According to The Association for Contextual Behavioral Science, Acceptance and Commitment Therapy (ACT) has a vast database of empirical evidence showing it's benefits. Based on this evidence, it seems that this type of therapy should be the primary option for people who struggle with any problems.

This is seemingly illogical to me. After all, if this therapy has no drawbacks, as it seems, I don't see why it wouldn't it be used for everything. Are there any empirically based claims showing the drawbacks of ACT therapy?


1 Answer 1


After significantly more research, with help from the comments I have found the following:

According to The University of York,

"Acceptance and commitment therapy was more effective than control conditions across several disorders, but there was no evidence that it was more effective than established treatments."

More specifically, they state:

"[A]cceptance and commitment therapy was of statistically significant benefit for depression (two RCTs), physical health (five RCTs), and other mental health conditions (seven RCTs), but not for distress conditions (four RCTs)." and "When all trials were combined (regardless of comparison or duration of follow-up), acceptance and commitment therapy was significantly more effective than control conditions"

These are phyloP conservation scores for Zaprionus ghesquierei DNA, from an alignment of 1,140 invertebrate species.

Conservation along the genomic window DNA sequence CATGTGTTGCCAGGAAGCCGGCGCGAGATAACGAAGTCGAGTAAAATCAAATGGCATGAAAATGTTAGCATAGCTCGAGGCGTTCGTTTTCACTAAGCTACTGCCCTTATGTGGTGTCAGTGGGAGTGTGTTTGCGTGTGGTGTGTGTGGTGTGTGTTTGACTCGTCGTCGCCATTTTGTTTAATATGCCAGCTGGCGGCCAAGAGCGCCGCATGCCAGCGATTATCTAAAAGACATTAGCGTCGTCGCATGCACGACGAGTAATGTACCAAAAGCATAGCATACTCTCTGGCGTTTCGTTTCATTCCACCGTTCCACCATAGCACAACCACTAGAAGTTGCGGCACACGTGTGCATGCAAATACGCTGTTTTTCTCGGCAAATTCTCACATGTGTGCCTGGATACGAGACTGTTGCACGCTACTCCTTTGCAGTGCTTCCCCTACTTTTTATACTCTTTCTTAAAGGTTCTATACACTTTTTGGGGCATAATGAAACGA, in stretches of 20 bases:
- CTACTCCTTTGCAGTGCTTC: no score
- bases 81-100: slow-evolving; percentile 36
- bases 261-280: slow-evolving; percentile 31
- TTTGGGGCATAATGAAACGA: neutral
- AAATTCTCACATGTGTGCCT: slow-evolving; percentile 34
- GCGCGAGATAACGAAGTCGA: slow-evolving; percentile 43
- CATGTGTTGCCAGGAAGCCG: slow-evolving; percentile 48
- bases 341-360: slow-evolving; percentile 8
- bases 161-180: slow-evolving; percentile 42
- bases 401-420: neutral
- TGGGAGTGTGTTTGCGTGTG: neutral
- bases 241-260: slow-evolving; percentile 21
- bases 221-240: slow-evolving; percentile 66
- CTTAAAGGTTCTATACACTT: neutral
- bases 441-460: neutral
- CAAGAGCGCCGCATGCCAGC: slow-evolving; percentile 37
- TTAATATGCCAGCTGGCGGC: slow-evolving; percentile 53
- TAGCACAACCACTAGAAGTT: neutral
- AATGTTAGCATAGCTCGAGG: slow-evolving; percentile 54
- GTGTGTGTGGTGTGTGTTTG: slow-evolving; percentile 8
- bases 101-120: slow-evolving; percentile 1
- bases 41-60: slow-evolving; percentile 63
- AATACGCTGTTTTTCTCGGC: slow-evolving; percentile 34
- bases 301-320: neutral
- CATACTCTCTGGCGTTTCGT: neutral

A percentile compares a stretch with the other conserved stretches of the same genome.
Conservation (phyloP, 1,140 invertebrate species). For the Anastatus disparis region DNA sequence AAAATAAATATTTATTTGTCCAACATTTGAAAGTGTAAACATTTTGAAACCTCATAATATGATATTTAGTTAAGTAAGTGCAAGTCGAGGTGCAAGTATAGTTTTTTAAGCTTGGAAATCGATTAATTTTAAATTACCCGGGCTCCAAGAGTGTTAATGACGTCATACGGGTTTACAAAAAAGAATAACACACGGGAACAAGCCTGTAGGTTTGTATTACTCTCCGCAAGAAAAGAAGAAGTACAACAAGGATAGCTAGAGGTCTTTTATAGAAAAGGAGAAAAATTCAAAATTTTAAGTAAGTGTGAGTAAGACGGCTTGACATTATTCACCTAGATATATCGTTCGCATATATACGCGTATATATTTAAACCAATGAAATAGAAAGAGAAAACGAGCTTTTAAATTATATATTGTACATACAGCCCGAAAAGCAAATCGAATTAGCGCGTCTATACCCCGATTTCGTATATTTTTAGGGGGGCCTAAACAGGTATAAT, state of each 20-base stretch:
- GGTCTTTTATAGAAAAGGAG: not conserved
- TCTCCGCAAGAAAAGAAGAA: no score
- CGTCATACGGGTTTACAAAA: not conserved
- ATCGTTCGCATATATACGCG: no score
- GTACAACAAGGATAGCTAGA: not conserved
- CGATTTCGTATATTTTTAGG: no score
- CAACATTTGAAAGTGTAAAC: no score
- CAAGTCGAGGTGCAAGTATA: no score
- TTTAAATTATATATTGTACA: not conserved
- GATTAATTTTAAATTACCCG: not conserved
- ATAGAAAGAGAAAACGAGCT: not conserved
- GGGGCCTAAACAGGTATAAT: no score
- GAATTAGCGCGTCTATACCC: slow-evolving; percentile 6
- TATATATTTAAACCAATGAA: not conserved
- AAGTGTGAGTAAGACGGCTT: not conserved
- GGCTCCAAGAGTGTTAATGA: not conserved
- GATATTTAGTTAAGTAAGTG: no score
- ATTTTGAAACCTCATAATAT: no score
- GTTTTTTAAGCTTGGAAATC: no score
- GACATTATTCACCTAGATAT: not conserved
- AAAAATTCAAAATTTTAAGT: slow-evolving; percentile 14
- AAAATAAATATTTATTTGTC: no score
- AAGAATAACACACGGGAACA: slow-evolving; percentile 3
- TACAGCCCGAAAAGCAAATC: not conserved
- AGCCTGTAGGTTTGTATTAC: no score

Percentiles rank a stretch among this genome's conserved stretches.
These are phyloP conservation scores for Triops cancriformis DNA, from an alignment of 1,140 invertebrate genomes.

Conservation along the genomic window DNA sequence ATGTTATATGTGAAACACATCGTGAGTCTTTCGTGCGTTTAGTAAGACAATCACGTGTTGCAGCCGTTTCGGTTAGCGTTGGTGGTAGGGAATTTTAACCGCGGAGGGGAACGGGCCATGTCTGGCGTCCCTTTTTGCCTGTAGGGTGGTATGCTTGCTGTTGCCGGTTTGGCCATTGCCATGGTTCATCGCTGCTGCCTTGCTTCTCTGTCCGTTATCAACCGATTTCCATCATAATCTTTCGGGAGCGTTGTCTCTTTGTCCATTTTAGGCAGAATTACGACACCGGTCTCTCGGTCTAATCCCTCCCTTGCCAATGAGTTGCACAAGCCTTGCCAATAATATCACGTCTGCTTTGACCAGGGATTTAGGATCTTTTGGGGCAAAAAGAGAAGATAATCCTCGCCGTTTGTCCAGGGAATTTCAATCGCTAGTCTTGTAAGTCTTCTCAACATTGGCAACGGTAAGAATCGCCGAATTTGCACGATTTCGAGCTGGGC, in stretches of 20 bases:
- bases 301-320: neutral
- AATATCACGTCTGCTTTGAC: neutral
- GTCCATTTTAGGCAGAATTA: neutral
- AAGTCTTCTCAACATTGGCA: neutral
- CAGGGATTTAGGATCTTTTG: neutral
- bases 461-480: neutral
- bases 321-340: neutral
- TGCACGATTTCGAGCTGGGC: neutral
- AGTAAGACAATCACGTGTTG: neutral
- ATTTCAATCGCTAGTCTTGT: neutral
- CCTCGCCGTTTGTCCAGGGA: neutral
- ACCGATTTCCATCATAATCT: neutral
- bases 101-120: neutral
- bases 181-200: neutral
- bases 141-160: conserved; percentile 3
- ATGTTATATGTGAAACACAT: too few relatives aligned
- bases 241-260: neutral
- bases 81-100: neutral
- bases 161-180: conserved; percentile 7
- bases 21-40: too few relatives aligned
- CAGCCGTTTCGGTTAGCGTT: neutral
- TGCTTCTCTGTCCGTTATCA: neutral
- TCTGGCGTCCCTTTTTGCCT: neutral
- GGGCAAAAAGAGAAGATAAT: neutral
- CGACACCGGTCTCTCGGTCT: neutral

This evidence points to ACT being equally as effective as established therapies, but ineffective on distress conditions. As Fizz pointed out in the comments, the biggest issue with ACT and other third-wave CBTs is that they are over hyped as miracle solutions despite little empirical evidence showing they are more effective than already established methodology.

  • $\begingroup$ The stress studies were low quality to begin with. One can save himself the trouble of reading the two latest meta-analyses on ACT by just reading a letter comparing them: doi.org/10.1159/000374124 $\endgroup$ Commented Jan 22, 2018 at 17:53

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